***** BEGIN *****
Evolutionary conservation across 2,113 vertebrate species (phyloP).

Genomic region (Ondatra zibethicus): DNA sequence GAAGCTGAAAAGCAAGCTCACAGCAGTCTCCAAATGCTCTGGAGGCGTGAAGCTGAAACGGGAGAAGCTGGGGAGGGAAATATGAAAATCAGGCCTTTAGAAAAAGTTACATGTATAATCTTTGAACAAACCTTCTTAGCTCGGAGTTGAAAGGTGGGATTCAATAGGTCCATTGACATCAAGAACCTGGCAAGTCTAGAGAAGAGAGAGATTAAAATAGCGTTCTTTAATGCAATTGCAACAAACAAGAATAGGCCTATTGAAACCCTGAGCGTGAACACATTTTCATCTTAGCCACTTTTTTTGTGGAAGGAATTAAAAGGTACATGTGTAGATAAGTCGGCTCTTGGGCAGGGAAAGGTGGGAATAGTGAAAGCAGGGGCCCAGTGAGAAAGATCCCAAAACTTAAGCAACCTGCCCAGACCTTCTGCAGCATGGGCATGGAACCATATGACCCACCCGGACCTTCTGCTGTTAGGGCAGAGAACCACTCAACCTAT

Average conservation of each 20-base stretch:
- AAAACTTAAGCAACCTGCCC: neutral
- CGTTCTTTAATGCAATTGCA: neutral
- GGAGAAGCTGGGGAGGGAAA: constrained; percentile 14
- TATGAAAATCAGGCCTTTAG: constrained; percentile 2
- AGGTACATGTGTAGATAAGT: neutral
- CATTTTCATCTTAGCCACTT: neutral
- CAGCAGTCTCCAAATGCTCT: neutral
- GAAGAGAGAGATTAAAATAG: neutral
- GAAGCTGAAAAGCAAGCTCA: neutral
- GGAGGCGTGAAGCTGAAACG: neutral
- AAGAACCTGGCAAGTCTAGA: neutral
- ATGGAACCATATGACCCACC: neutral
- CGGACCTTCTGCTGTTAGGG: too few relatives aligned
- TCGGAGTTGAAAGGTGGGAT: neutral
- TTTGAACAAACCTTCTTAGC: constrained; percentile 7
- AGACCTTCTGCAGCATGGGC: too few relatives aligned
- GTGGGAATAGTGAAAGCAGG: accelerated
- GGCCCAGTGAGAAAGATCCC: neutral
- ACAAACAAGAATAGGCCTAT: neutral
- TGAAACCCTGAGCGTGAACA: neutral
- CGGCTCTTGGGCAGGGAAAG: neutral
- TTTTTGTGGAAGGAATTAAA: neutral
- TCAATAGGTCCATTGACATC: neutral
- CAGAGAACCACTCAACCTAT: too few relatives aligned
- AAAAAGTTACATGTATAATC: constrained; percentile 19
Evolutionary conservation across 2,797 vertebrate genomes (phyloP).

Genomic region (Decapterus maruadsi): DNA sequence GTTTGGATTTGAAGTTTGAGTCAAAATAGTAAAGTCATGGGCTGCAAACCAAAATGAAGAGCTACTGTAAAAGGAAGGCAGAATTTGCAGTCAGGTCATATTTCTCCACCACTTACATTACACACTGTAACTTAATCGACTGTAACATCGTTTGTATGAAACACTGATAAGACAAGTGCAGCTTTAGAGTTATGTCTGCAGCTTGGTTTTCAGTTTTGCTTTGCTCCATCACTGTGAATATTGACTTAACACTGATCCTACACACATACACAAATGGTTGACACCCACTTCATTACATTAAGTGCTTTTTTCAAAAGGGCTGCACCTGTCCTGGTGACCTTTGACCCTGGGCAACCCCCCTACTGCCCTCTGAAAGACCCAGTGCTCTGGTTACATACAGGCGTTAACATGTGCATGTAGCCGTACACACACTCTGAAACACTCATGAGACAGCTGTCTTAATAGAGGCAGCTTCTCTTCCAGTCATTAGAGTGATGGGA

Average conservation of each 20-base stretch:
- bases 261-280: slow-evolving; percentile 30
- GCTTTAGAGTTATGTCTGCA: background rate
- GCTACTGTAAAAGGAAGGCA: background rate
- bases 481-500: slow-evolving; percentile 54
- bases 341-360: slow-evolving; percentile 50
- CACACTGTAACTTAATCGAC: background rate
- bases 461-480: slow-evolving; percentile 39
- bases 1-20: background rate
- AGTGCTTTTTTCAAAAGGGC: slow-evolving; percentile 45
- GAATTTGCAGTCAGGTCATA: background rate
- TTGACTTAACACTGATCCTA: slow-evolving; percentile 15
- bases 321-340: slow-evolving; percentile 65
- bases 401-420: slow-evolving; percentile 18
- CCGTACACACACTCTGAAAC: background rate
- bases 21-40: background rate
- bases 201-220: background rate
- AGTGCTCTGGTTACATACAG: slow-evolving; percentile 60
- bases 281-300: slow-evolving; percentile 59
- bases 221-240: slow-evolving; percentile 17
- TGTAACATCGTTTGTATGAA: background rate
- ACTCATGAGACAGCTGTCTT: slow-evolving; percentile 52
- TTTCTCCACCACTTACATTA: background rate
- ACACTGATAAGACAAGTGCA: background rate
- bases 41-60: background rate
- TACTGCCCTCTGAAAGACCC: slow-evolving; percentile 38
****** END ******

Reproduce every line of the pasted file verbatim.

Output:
Evolutionary conservation across 2,113 vertebrate species (phyloP).

Genomic region (Ondatra zibethicus): DNA sequence GAAGCTGAAAAGCAAGCTCACAGCAGTCTCCAAATGCTCTGGAGGCGTGAAGCTGAAACGGGAGAAGCTGGGGAGGGAAATATGAAAATCAGGCCTTTAGAAAAAGTTACATGTATAATCTTTGAACAAACCTTCTTAGCTCGGAGTTGAAAGGTGGGATTCAATAGGTCCATTGACATCAAGAACCTGGCAAGTCTAGAGAAGAGAGAGATTAAAATAGCGTTCTTTAATGCAATTGCAACAAACAAGAATAGGCCTATTGAAACCCTGAGCGTGAACACATTTTCATCTTAGCCACTTTTTTTGTGGAAGGAATTAAAAGGTACATGTGTAGATAAGTCGGCTCTTGGGCAGGGAAAGGTGGGAATAGTGAAAGCAGGGGCCCAGTGAGAAAGATCCCAAAACTTAAGCAACCTGCCCAGACCTTCTGCAGCATGGGCATGGAACCATATGACCCACCCGGACCTTCTGCTGTTAGGGCAGAGAACCACTCAACCTAT

Average conservation of each 20-base stretch:
- AAAACTTAAGCAACCTGCCC: neutral
- CGTTCTTTAATGCAATTGCA: neutral
- GGAGAAGCTGGGGAGGGAAA: constrained; percentile 14
- TATGAAAATCAGGCCTTTAG: constrained; percentile 2
- AGGTACATGTGTAGATAAGT: neutral
- CATTTTCATCTTAGCCACTT: neutral
- CAGCAGTCTCCAAATGCTCT: neutral
- GAAGAGAGAGATTAAAATAG: neutral
- GAAGCTGAAAAGCAAGCTCA: neutral
- GGAGGCGTGAAGCTGAAACG: neutral
- AAGAACCTGGCAAGTCTAGA: neutral
- ATGGAACCATATGACCCACC: neutral
- CGGACCTTCTGCTGTTAGGG: too few relatives aligned
- TCGGAGTTGAAAGGTGGGAT: neutral
- TTTGAACAAACCTTCTTAGC: constrained; percentile 7
- AGACCTTCTGCAGCATGGGC: too few relatives aligned
- GTGGGAATAGTGAAAGCAGG: accelerated
- GGCCCAGTGAGAAAGATCCC: neutral
- ACAAACAAGAATAGGCCTAT: neutral
- TGAAACCCTGAGCGTGAACA: neutral
- CGGCTCTTGGGCAGGGAAAG: neutral
- TTTTTGTGGAAGGAATTAAA: neutral
- TCAATAGGTCCATTGACATC: neutral
- CAGAGAACCACTCAACCTAT: too few relatives aligned
- AAAAAGTTACATGTATAATC: constrained; percentile 19
Evolutionary conservation across 2,797 vertebrate genomes (phyloP).

Genomic region (Decapterus maruadsi): DNA sequence GTTTGGATTTGAAGTTTGAGTCAAAATAGTAAAGTCATGGGCTGCAAACCAAAATGAAGAGCTACTGTAAAAGGAAGGCAGAATTTGCAGTCAGGTCATATTTCTCCACCACTTACATTACACACTGTAACTTAATCGACTGTAACATCGTTTGTATGAAACACTGATAAGACAAGTGCAGCTTTAGAGTTATGTCTGCAGCTTGGTTTTCAGTTTTGCTTTGCTCCATCACTGTGAATATTGACTTAACACTGATCCTACACACATACACAAATGGTTGACACCCACTTCATTACATTAAGTGCTTTTTTCAAAAGGGCTGCACCTGTCCTGGTGACCTTTGACCCTGGGCAACCCCCCTACTGCCCTCTGAAAGACCCAGTGCTCTGGTTACATACAGGCGTTAACATGTGCATGTAGCCGTACACACACTCTGAAACACTCATGAGACAGCTGTCTTAATAGAGGCAGCTTCTCTTCCAGTCATTAGAGTGATGGGA

Average conservation of each 20-base stretch:
- bases 261-280: slow-evolving; percentile 30
- GCTTTAGAGTTATGTCTGCA: background rate
- GCTACTGTAAAAGGAAGGCA: background rate
- bases 481-500: slow-evolving; percentile 54
- bases 341-360: slow-evolving; percentile 50
- CACACTGTAACTTAATCGAC: background rate
- bases 461-480: slow-evolving; percentile 39
- bases 1-20: background rate
- AGTGCTTTTTTCAAAAGGGC: slow-evolving; percentile 45
- GAATTTGCAGTCAGGTCATA: background rate
- TTGACTTAACACTGATCCTA: slow-evolving; percentile 15
- bases 321-340: slow-evolving; percentile 65
- bases 401-420: slow-evolving; percentile 18
- CCGTACACACACTCTGAAAC: background rate
- bases 21-40: background rate
- bases 201-220: background rate
- AGTGCTCTGGTTACATACAG: slow-evolving; percentile 60
- bases 281-300: slow-evolving; percentile 59
- bases 221-240: slow-evolving; percentile 17
- TGTAACATCGTTTGTATGAA: background rate
- ACTCATGAGACAGCTGTCTT: slow-evolving; percentile 52
- TTTCTCCACCACTTACATTA: background rate
- ACACTGATAAGACAAGTGCA: background rate
- bases 41-60: background rate
- TACTGCCCTCTGAAAGACCC: slow-evolving; percentile 38